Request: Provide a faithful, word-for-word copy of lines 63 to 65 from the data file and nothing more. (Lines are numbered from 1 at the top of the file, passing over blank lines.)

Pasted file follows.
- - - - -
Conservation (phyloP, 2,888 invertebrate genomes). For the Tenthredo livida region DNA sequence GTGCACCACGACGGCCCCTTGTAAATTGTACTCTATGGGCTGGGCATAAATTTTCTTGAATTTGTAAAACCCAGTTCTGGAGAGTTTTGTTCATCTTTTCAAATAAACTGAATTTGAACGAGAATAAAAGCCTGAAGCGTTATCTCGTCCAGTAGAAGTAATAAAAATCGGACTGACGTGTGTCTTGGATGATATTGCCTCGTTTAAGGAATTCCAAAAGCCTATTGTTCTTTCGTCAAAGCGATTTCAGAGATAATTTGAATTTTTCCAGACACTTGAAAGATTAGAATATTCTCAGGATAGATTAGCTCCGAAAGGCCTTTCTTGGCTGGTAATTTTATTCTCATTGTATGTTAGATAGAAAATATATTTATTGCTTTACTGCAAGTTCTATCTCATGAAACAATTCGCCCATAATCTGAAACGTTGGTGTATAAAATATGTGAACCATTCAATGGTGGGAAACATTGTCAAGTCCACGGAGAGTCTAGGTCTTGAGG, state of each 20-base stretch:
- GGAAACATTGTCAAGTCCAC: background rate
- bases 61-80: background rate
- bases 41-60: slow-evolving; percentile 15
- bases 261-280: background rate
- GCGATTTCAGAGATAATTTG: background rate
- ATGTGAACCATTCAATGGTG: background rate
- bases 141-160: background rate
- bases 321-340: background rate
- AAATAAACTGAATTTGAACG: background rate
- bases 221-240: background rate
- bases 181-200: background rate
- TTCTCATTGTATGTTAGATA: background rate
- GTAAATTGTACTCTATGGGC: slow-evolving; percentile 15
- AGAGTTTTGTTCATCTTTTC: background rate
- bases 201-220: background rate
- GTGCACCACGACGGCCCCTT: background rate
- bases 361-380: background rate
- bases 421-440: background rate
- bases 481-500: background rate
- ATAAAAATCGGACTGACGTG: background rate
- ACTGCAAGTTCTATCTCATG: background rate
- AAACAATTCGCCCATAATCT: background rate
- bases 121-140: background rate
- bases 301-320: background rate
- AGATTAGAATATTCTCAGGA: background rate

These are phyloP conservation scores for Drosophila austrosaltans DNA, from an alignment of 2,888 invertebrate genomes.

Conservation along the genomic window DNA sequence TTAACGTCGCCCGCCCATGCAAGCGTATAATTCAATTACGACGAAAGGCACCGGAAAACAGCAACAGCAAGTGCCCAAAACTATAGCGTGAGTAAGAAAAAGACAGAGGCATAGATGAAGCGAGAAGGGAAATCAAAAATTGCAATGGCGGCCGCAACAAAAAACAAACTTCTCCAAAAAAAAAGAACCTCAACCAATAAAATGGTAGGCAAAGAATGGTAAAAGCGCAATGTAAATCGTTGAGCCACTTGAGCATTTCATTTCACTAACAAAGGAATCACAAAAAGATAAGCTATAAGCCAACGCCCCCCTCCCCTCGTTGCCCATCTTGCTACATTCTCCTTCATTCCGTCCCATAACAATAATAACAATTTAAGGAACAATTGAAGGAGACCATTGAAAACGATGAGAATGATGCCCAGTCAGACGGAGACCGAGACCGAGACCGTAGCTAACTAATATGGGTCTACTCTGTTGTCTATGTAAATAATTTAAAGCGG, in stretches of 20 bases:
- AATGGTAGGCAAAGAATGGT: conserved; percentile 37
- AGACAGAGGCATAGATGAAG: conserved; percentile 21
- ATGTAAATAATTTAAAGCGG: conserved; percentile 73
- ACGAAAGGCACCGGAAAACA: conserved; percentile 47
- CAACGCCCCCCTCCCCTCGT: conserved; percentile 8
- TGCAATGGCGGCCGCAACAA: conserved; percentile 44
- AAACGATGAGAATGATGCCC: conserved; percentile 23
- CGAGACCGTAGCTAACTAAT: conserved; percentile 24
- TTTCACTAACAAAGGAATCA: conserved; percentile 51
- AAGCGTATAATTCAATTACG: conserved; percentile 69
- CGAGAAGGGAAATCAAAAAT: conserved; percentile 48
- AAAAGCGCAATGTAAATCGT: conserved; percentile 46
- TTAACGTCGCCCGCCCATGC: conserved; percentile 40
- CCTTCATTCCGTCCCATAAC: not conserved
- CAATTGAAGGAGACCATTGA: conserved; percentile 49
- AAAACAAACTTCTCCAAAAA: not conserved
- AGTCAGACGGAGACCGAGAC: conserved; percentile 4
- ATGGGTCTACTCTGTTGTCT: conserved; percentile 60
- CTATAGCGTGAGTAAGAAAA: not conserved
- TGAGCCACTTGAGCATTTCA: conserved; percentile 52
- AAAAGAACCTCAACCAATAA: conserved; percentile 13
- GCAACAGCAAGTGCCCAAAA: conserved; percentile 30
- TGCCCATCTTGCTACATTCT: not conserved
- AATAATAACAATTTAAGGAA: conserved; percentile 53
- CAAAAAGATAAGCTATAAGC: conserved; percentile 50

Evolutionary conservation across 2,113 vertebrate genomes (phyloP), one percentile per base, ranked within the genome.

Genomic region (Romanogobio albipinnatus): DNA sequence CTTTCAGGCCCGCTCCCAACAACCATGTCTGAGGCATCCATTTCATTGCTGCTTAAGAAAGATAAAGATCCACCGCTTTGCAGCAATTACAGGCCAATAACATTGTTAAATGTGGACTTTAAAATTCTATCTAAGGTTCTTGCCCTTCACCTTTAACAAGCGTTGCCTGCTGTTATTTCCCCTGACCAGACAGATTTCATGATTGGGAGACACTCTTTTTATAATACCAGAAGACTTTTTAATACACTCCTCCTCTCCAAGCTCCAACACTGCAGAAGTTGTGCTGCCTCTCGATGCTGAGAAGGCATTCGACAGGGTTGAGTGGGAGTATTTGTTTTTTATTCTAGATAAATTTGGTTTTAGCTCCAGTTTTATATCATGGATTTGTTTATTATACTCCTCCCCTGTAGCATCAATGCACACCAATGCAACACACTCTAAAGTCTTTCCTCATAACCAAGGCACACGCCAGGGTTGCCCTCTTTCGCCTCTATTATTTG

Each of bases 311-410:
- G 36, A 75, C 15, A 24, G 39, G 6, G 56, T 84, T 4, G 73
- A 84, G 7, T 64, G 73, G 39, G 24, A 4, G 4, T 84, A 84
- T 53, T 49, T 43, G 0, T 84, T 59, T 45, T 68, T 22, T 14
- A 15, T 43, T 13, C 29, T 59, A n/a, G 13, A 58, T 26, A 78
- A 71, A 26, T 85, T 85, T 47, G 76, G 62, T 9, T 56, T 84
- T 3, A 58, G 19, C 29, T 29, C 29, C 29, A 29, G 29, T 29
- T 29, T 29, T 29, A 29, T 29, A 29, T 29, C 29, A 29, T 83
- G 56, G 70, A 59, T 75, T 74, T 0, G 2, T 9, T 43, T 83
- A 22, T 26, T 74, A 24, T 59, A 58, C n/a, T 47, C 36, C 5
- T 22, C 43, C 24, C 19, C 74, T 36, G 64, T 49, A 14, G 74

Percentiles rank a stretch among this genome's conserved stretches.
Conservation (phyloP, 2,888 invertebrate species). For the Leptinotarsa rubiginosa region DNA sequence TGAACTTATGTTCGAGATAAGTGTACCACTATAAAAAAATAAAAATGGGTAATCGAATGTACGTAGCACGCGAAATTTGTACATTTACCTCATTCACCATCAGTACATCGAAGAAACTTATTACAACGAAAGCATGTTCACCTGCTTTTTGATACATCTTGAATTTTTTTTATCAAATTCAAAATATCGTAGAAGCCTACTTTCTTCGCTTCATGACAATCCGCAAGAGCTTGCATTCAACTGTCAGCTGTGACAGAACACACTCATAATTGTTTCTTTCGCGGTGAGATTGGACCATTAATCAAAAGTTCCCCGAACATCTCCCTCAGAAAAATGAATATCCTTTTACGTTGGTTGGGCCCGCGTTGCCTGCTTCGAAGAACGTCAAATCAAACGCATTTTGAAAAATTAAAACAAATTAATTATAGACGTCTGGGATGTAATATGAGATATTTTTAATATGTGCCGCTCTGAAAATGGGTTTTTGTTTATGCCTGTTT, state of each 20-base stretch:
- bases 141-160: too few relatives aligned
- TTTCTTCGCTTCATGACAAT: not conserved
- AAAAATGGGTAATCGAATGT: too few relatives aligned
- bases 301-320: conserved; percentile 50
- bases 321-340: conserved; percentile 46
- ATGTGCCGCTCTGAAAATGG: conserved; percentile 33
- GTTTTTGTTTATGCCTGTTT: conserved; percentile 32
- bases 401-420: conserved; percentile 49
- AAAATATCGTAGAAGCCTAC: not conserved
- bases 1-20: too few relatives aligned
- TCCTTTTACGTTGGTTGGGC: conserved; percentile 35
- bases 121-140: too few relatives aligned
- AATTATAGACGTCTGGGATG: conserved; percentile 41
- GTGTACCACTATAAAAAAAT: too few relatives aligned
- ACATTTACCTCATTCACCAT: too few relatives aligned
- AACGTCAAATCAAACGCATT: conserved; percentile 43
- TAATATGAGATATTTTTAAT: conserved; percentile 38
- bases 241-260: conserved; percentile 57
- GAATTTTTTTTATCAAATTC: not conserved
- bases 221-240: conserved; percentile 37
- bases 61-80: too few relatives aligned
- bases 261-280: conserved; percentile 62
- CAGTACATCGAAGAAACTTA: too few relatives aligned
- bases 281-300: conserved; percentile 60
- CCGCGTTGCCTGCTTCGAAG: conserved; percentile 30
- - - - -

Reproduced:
- T 29, T 29, T 29, A 29, T 29, A 29, T 29, C 29, A 29, T 83
- G 56, G 70, A 59, T 75, T 74, T 0, G 2, T 9, T 43, T 83
- A 22, T 26, T 74, A 24, T 59, A 58, C n/a, T 47, C 36, C 5